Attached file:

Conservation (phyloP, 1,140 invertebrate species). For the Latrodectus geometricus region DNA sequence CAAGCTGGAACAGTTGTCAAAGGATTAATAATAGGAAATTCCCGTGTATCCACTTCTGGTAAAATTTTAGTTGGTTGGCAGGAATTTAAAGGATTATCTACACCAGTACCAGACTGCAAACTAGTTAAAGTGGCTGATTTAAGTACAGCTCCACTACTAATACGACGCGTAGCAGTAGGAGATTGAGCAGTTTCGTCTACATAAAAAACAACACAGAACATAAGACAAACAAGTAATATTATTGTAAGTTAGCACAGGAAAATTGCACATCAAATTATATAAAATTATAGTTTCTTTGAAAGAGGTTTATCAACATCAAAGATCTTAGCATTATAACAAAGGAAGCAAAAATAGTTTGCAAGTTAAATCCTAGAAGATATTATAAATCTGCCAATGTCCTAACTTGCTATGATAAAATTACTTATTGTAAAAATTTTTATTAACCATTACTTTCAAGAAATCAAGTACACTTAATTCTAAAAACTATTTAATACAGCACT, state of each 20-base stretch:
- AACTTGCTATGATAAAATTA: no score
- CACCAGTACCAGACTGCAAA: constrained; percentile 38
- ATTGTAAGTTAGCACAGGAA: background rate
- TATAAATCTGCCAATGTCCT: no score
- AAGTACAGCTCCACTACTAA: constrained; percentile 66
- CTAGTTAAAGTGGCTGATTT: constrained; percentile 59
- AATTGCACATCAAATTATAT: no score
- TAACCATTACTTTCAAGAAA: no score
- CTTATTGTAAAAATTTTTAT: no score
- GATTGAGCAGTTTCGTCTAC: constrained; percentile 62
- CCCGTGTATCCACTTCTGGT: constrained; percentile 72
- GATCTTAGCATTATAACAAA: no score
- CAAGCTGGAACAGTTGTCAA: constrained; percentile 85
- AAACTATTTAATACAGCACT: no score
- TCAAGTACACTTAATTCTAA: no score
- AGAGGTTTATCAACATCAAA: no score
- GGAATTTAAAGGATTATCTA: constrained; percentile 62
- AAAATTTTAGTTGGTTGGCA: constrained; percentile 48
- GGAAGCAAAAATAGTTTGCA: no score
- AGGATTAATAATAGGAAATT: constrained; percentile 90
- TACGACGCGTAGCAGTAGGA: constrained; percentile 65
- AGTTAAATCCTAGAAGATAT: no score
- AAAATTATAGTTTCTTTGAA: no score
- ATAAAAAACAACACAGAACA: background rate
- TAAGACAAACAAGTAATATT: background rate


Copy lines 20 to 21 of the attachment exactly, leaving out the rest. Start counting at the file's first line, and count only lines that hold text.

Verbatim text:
- GGAAGCAAAAATAGTTTGCA: no score
- AGGATTAATAATAGGAAATT: constrained; percentile 90